You joined the Major League staff in 1999, but you started umpiring Little League games in college. What draws you to umpiring?
I played baseball my whole life and just really loved playing it, whether it was for a team or in the back yard playing whiffle ball. When I started, I needed extra money for college and had no real interest in umpiring. But I really enjoyed my first game. It was a lot more difficult than I thought it would be, but I enjoyed it and it was a great way for a 19-year old to make money. I went to umpire school to learn more about it, and really didn’t plan to get into professional baseball, but I ended up going from that school to the minor leagues. So it worked out.
Some people find it hard to practice their Catholic faith in professional sports while being on the road all the time. What keeps you grounded and sustained in your faith when it’s hard to be Catholic?
Again, it’s the sacraments. Mass and confession are important, and obviously prayer is something that I’m continually working on, but finding time for God each day is what helps me. Really, it’s just those basic things that keep me grounded when I’m on the road. It’s tough and it’s a struggle, but there’s no doubt in my mind that my most important job is being a husband and father. Obviously I need to do the best job I can when I step on the field. It’s hard because I’m away from home so much, but I try to trust that God will guide me down the right path.
You were a World Series umpire for the first time in last year’s matchup between the Boston Red Sox and St. Louis Cardinals. What was that like for you?
It was stressful and fun at the same time. It was very exciting, certainly something I’d worked toward in my career, and I was able to bring the family to St. Louis with me. They enjoyed it, but it was extremely stressful. You don’t realize how stressful it is as it’s happening, but you know you have to do your best. Thanks be to God, it went well and it’s a good memory now, but I had a lot of people praying for me! It went well, but it’s a lot of stress to do those games because you know you have to be right, even though you’re human and you make mistakes. But the crew worked well together and it was a great experience, probably even better than I thought it would be. Having my family with me was pretty cool.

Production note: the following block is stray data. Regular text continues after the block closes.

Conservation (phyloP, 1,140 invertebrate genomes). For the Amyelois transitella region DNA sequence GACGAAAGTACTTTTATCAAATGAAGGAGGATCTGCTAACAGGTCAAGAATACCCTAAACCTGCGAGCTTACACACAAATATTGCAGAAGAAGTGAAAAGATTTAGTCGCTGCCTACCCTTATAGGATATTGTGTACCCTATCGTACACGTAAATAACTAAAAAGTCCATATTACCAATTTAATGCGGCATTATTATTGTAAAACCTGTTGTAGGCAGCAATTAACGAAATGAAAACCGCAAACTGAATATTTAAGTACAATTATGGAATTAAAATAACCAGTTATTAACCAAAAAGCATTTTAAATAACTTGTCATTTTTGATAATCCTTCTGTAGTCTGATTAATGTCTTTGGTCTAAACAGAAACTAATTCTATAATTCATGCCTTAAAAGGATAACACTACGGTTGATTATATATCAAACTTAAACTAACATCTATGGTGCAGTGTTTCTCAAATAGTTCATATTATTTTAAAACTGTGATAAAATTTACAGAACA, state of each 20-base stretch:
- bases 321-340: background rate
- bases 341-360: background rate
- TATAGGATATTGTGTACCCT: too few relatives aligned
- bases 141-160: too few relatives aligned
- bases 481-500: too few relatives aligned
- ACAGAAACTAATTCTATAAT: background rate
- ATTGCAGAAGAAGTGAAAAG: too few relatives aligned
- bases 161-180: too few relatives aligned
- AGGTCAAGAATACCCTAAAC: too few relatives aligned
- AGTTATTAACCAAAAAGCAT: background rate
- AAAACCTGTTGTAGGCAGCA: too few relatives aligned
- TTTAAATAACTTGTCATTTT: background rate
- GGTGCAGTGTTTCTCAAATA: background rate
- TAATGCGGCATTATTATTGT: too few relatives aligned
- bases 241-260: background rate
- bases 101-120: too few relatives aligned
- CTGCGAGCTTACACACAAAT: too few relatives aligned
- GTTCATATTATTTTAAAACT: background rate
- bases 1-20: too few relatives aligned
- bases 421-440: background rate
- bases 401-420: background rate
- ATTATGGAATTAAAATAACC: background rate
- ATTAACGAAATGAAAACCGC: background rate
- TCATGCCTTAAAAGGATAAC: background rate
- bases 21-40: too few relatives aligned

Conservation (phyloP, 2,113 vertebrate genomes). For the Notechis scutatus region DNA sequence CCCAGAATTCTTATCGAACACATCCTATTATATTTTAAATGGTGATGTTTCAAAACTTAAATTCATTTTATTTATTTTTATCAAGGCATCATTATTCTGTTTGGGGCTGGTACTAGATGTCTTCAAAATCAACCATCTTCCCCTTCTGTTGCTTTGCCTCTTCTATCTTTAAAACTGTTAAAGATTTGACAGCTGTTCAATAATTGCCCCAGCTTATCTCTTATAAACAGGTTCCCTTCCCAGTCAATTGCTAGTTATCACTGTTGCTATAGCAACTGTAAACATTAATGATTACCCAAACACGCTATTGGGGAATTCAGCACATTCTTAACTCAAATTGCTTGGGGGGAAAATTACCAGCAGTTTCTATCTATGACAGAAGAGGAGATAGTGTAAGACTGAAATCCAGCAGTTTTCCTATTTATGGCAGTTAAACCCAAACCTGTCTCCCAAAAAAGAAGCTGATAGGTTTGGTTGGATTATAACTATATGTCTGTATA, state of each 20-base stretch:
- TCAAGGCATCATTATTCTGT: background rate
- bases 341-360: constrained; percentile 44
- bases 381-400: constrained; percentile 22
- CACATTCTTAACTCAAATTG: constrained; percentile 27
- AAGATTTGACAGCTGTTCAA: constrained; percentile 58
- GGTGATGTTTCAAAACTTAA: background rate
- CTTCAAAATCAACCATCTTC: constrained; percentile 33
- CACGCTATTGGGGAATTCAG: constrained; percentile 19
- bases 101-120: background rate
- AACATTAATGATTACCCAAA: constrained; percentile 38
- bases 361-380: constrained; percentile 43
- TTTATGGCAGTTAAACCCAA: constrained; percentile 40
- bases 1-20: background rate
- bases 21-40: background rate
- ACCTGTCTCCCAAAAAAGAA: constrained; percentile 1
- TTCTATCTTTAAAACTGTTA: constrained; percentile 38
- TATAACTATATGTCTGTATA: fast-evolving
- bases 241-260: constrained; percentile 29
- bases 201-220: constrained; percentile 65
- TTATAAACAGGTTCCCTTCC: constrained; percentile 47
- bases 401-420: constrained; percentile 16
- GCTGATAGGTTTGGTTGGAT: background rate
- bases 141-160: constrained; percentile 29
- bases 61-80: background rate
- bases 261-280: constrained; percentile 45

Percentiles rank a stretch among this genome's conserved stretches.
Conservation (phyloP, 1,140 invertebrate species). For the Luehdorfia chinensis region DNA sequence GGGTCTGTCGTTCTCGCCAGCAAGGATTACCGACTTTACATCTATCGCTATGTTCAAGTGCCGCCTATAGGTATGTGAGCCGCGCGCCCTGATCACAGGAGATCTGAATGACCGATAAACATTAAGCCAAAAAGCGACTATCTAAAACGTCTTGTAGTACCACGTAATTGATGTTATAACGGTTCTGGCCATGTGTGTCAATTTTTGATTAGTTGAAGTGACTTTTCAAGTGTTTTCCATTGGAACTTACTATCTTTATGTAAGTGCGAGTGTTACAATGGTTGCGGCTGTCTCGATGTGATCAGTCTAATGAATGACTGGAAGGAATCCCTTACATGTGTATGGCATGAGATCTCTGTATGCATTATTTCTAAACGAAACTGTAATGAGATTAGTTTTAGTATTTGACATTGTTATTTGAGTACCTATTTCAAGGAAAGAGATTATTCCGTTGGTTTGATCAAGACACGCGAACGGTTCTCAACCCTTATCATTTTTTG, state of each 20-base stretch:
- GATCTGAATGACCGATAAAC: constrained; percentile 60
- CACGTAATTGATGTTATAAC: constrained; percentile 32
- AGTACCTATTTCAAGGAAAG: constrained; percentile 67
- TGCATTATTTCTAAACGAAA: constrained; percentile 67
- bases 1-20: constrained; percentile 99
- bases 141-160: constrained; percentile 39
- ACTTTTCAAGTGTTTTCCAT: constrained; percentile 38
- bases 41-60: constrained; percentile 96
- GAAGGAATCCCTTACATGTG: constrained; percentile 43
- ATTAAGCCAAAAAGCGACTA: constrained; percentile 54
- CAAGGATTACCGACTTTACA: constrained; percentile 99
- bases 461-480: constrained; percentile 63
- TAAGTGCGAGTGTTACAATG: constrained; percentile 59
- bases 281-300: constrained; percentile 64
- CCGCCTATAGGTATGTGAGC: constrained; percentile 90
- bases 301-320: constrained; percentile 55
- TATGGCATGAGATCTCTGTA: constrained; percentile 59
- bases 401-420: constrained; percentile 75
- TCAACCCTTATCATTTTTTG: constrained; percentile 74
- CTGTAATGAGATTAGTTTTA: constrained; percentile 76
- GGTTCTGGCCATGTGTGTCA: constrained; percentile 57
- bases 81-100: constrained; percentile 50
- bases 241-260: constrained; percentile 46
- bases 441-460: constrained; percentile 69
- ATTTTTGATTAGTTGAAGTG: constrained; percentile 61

What do you hope people take away from your work and life?
What I’m most proud of is being a father, not an umpire. I always wanted to be a father. That’s always been the most important thing to me and it’s still important now. My vocation is to be a husband and father, and I’m proud of that in a good way. I certainly feel blessed to be an umpire, but I don’t feel in any way that that makes me who I am. When I meet with God one day, I think it’s what I did as a husband and father that will matter to him, not how many World Series games I worked or what calls I got right or wrong. It’s what I did as a father. I hope the focus is on the example I give as a father, husband and hopefully grandfather one day.
Do you have any final thoughts?
The world we live in is so enamored with sports and worldly successes, it can be really easy to get lost and think you’re doing good because the world says you’re a success. But we can easily find ourselves far away from where God wants us to be. I haven’t got it all figured out, but I worry about my kids being bombarded with the wrong things. I think there was a time when right and wrong was clear in society and today it’s a little more blurry. Sometimes the wrong things are looked at as good things these days. So I think it’s really important for parents, especially fathers, to pass on the truth to their kids. And there’s no better way of doing that than through our Catholic faith.
There’s only one way to pass something on, and that’s if you’re living it yourself. My parish group “That Man is You” gets its name from the story of the prophet Nathan and King David. Who is going to raise your kids and pass on the faith? That man is you. If you sit back and do nothing, your kids get bombarded and fall onto the wrong path, which is a scary thing. If I’m putting other things ahead of God, I’m passing on a lukewarm faith to my kids, and that might be even worse than no faith at all. Right now I’m not passing it on perfectly, because I fall and make mistakes, but I try to ask forgiveness and keep my priorities in all of the choices I make.
Sean Salai, S.J., is a summer editorial intern at America.